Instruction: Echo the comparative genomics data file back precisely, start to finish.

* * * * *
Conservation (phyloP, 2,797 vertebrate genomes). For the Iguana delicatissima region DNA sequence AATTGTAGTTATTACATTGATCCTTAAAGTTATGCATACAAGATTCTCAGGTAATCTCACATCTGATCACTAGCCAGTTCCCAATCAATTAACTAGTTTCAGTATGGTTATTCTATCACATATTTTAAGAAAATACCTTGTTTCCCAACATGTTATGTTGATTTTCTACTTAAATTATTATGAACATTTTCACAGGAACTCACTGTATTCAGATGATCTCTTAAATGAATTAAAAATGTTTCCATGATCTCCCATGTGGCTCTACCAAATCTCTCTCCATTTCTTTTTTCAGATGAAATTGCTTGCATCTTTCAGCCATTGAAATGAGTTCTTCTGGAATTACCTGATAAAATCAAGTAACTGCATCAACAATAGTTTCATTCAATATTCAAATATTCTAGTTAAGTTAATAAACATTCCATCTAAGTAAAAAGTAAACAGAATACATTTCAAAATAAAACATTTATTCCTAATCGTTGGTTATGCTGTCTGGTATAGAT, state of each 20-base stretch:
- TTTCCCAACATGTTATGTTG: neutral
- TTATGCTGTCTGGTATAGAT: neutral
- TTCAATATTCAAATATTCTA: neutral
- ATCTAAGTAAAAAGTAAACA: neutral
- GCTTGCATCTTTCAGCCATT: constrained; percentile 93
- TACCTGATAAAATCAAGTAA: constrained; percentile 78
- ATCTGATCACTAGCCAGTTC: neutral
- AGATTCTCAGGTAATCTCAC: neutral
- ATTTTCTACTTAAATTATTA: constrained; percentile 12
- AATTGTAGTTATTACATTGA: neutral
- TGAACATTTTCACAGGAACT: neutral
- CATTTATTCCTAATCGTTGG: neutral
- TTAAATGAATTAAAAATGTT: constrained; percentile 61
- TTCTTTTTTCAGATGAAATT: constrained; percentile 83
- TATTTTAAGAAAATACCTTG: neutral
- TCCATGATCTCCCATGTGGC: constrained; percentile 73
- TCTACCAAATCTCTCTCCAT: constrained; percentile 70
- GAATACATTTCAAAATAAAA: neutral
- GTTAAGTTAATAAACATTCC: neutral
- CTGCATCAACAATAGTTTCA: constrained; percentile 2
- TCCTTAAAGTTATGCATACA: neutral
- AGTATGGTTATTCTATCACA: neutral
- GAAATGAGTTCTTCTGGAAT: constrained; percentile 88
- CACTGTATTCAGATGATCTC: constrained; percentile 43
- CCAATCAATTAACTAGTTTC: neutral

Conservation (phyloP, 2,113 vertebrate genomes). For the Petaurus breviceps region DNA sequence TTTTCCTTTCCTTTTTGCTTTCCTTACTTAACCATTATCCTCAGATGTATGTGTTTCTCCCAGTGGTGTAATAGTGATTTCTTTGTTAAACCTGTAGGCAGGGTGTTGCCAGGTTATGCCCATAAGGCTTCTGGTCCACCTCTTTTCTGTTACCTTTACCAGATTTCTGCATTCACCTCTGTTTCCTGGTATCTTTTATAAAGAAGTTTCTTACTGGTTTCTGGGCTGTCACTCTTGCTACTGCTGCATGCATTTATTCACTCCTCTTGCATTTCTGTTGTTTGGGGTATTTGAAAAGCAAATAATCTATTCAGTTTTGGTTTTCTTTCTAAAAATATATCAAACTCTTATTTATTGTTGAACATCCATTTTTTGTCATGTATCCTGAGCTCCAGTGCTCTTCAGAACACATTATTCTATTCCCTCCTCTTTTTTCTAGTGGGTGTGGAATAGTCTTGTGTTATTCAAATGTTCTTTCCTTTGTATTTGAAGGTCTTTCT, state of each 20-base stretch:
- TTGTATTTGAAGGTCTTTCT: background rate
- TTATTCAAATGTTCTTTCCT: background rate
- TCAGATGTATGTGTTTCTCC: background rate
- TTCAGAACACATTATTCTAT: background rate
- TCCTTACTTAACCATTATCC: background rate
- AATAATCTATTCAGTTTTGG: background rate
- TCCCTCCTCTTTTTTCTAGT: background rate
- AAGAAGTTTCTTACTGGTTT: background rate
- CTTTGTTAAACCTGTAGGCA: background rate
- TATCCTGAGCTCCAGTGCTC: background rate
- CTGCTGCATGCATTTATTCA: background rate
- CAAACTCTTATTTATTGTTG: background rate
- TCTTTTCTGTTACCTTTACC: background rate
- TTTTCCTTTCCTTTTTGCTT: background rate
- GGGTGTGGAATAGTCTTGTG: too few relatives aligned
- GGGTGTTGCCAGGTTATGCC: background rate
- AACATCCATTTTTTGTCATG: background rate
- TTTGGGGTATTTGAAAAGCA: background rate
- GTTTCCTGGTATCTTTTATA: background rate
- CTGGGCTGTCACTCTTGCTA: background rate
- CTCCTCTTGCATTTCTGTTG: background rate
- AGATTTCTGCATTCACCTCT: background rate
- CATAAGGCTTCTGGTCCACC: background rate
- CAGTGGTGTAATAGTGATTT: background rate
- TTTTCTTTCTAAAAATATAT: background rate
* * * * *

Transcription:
Conservation (phyloP, 2,797 vertebrate genomes). For the Iguana delicatissima region DNA sequence AATTGTAGTTATTACATTGATCCTTAAAGTTATGCATACAAGATTCTCAGGTAATCTCACATCTGATCACTAGCCAGTTCCCAATCAATTAACTAGTTTCAGTATGGTTATTCTATCACATATTTTAAGAAAATACCTTGTTTCCCAACATGTTATGTTGATTTTCTACTTAAATTATTATGAACATTTTCACAGGAACTCACTGTATTCAGATGATCTCTTAAATGAATTAAAAATGTTTCCATGATCTCCCATGTGGCTCTACCAAATCTCTCTCCATTTCTTTTTTCAGATGAAATTGCTTGCATCTTTCAGCCATTGAAATGAGTTCTTCTGGAATTACCTGATAAAATCAAGTAACTGCATCAACAATAGTTTCATTCAATATTCAAATATTCTAGTTAAGTTAATAAACATTCCATCTAAGTAAAAAGTAAACAGAATACATTTCAAAATAAAACATTTATTCCTAATCGTTGGTTATGCTGTCTGGTATAGAT, state of each 20-base stretch:
- TTTCCCAACATGTTATGTTG: neutral
- TTATGCTGTCTGGTATAGAT: neutral
- TTCAATATTCAAATATTCTA: neutral
- ATCTAAGTAAAAAGTAAACA: neutral
- GCTTGCATCTTTCAGCCATT: constrained; percentile 93
- TACCTGATAAAATCAAGTAA: constrained; percentile 78
- ATCTGATCACTAGCCAGTTC: neutral
- AGATTCTCAGGTAATCTCAC: neutral
- ATTTTCTACTTAAATTATTA: constrained; percentile 12
- AATTGTAGTTATTACATTGA: neutral
- TGAACATTTTCACAGGAACT: neutral
- CATTTATTCCTAATCGTTGG: neutral
- TTAAATGAATTAAAAATGTT: constrained; percentile 61
- TTCTTTTTTCAGATGAAATT: constrained; percentile 83
- TATTTTAAGAAAATACCTTG: neutral
- TCCATGATCTCCCATGTGGC: constrained; percentile 73
- TCTACCAAATCTCTCTCCAT: constrained; percentile 70
- GAATACATTTCAAAATAAAA: neutral
- GTTAAGTTAATAAACATTCC: neutral
- CTGCATCAACAATAGTTTCA: constrained; percentile 2
- TCCTTAAAGTTATGCATACA: neutral
- AGTATGGTTATTCTATCACA: neutral
- GAAATGAGTTCTTCTGGAAT: constrained; percentile 88
- CACTGTATTCAGATGATCTC: constrained; percentile 43
- CCAATCAATTAACTAGTTTC: neutral

Conservation (phyloP, 2,113 vertebrate genomes). For the Petaurus breviceps region DNA sequence TTTTCCTTTCCTTTTTGCTTTCCTTACTTAACCATTATCCTCAGATGTATGTGTTTCTCCCAGTGGTGTAATAGTGATTTCTTTGTTAAACCTGTAGGCAGGGTGTTGCCAGGTTATGCCCATAAGGCTTCTGGTCCACCTCTTTTCTGTTACCTTTACCAGATTTCTGCATTCACCTCTGTTTCCTGGTATCTTTTATAAAGAAGTTTCTTACTGGTTTCTGGGCTGTCACTCTTGCTACTGCTGCATGCATTTATTCACTCCTCTTGCATTTCTGTTGTTTGGGGTATTTGAAAAGCAAATAATCTATTCAGTTTTGGTTTTCTTTCTAAAAATATATCAAACTCTTATTTATTGTTGAACATCCATTTTTTGTCATGTATCCTGAGCTCCAGTGCTCTTCAGAACACATTATTCTATTCCCTCCTCTTTTTTCTAGTGGGTGTGGAATAGTCTTGTGTTATTCAAATGTTCTTTCCTTTGTATTTGAAGGTCTTTCT, state of each 20-base stretch:
- TTGTATTTGAAGGTCTTTCT: background rate
- TTATTCAAATGTTCTTTCCT: background rate
- TCAGATGTATGTGTTTCTCC: background rate
- TTCAGAACACATTATTCTAT: background rate
- TCCTTACTTAACCATTATCC: background rate
- AATAATCTATTCAGTTTTGG: background rate
- TCCCTCCTCTTTTTTCTAGT: background rate
- AAGAAGTTTCTTACTGGTTT: background rate
- CTTTGTTAAACCTGTAGGCA: background rate
- TATCCTGAGCTCCAGTGCTC: background rate
- CTGCTGCATGCATTTATTCA: background rate
- CAAACTCTTATTTATTGTTG: background rate
- TCTTTTCTGTTACCTTTACC: background rate
- TTTTCCTTTCCTTTTTGCTT: background rate
- GGGTGTGGAATAGTCTTGTG: too few relatives aligned
- GGGTGTTGCCAGGTTATGCC: background rate
- AACATCCATTTTTTGTCATG: background rate
- TTTGGGGTATTTGAAAAGCA: background rate
- GTTTCCTGGTATCTTTTATA: background rate
- CTGGGCTGTCACTCTTGCTA: background rate
- CTCCTCTTGCATTTCTGTTG: background rate
- AGATTTCTGCATTCACCTCT: background rate
- CATAAGGCTTCTGGTCCACC: background rate
- CAGTGGTGTAATAGTGATTT: background rate
- TTTTCTTTCTAAAAATATAT: background rate